BENTONVILLE — On the Bentonville town square, there's a statue of a Confederate soldier with the inscription "They Fought For Home and Fatherland." Would they be chagrined, these 19th-century Southern warriors, to find the fatherland today overrun with Yankees? Maybe not, when they saw the prosperity the newcomers brought. Bentonville booms, has been doing so for a couple of decades now, and seems likely to continue. So does most of Northwest Arkansas, for that matter.
There are other contributors, but the biggest reason for this growth is, of course, Walmart. We say "of course," because a person would have to be immensely unobservant not to notice that the world's largest commercial enterprise is headquartered in Bentonville, Ark. Some 1,200 to 1,400 companies have established operations in the Bentonville area specifically to sell to the giant retailer. As a prominent go-getter in nearby Fayetteville says, "When Walmart asked its vendors to come, and they came, it changed Northwest Arkansas forever. And for the better."
That's an interesting comment from a Fayettevillian, because to most Arkansans, for most of the state's existence, "Northwest Arkansas" meant "Fayetteville," home of the University of Arkansas, site of Arkansas Razorback football games, the biggest and liveliest town in the region.
It's still the biggest, but barely, and may lose that distinction in the 2020 census. Other cities in Benton and Washington Counties are growing faster — Springdale, Rogers, Bentonville — and Bentonville in particular has the kind of momentum that might threaten Fayetteville's status as the queen city of the Northwest. Already Walmart's home base, Bentonville is adding a big, new world-class art museum, and a center for the performing arts that will surpass Fayetteville's as the largest in the region. A lavish, almost unprecedented, hotel is in the works. Even in smaller ways, Bentonville excels. The Bentonville High School football team, which once competed several levels below Fayetteville, is now the state champion of the top classification of Arkansas high school football.
"I don't know of another city anywhere that has a brighter future than Bentonville," says Mayor Bob McCaslin. Crystal Bridges Museum of American Art, being built by Alice Walton of the Walmart Waltons, and scheduled to open in November, "is on a scale that few people comprehend. This is on a Moscow, Paris or London scale. It will be the premier collection of American art, housed in an architectural wonder. It's a first for Bentonville, Northwest Arkansas, the state and the world. It's estimated to draw an additional 250,000 visitors a year to the region. New businesses will be born catering to cultured tastes, new restaurants will open. A new hotel is being developed close to the museum. The only one like it today is in Louisville, Ky., and that hotel is rated number one in the U.S. by Conde Nast."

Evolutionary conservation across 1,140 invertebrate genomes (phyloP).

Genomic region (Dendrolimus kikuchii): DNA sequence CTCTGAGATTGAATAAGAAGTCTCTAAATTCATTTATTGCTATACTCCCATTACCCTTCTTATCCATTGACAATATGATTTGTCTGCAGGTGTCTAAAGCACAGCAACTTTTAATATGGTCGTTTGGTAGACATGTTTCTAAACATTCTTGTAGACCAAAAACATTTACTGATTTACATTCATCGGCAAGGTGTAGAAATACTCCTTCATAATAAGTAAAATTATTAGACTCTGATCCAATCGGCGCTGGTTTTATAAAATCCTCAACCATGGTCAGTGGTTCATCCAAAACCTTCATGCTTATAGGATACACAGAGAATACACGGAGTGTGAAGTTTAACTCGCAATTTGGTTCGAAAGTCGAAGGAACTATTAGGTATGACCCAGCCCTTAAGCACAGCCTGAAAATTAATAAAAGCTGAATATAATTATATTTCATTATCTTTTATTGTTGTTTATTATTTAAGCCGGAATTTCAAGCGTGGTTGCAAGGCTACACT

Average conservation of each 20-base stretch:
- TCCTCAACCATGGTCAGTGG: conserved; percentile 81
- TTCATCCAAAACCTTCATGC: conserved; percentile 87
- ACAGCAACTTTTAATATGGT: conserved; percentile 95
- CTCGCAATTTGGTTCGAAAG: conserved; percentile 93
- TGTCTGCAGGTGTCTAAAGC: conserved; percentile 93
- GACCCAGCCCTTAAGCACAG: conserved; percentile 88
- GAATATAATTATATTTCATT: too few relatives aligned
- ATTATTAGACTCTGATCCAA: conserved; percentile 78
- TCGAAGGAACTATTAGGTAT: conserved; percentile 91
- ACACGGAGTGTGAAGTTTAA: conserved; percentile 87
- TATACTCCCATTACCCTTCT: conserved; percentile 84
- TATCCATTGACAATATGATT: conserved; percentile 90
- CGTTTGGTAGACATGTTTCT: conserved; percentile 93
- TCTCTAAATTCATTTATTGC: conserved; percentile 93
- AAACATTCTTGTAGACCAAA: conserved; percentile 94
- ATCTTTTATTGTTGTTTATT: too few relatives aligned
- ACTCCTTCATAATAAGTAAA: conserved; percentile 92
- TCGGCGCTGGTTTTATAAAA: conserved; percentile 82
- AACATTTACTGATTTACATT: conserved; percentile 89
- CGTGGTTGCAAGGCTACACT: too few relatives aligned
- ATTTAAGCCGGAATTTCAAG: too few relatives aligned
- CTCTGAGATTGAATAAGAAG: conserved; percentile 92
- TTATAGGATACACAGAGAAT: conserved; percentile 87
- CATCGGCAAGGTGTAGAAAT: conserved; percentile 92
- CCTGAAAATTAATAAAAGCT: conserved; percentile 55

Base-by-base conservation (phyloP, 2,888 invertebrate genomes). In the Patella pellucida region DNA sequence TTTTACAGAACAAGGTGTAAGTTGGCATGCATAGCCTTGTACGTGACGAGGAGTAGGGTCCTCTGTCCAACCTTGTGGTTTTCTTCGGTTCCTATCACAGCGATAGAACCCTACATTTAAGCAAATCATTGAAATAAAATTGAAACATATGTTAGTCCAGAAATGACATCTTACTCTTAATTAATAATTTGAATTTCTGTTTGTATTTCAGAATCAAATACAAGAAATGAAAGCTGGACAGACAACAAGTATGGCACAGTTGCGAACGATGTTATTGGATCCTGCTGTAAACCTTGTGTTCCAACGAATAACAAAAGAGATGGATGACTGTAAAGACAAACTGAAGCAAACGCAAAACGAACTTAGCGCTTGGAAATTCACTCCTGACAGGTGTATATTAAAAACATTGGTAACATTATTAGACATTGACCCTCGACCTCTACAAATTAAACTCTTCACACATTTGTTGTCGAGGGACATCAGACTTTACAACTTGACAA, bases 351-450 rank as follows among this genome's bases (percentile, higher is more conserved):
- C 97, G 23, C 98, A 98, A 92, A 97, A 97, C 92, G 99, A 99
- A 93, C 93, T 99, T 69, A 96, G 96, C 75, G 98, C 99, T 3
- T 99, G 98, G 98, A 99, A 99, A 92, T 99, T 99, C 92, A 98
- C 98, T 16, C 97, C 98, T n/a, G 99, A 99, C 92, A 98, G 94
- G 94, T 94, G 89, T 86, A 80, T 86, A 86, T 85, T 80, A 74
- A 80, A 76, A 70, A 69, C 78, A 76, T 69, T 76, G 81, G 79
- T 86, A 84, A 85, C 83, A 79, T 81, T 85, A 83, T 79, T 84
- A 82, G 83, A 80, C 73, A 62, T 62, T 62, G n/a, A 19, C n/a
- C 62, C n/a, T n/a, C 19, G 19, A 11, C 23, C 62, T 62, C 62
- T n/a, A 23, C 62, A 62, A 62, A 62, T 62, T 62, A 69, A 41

Bentonville has already undergone enormous change — "Over the last several years, one out of every seven homes sold in Arkansas was sold in Benton County," McCaslin says — but what's coming, according to the mayor, will be "the greatest change the city has experienced in a short period of time."
If Fayetteville city leaders begrudge any of Bentonville's good fortune, they hide it well. "What's good for Bentonville is good for Fayetteville," says the ebullient Lioneld Jordan, Fayetteville's mayor. "I still believe Fayetteville is the hub of Northwest Arkansas, but the cities of this region have grown together."
Jordan says Crystal Bridges will bring visitors to Fayetteville restaurants, the most varied in the region, and Fayetteville's entertainment district, energized by the U of A students. Steve Clark, president of the Fayetteville Chamber of Commerce, agrees. (Clark is the man who said that Walmart had changed Northwest Arkansas forever and for the better. He's also the former attorney general of Arkansas.)
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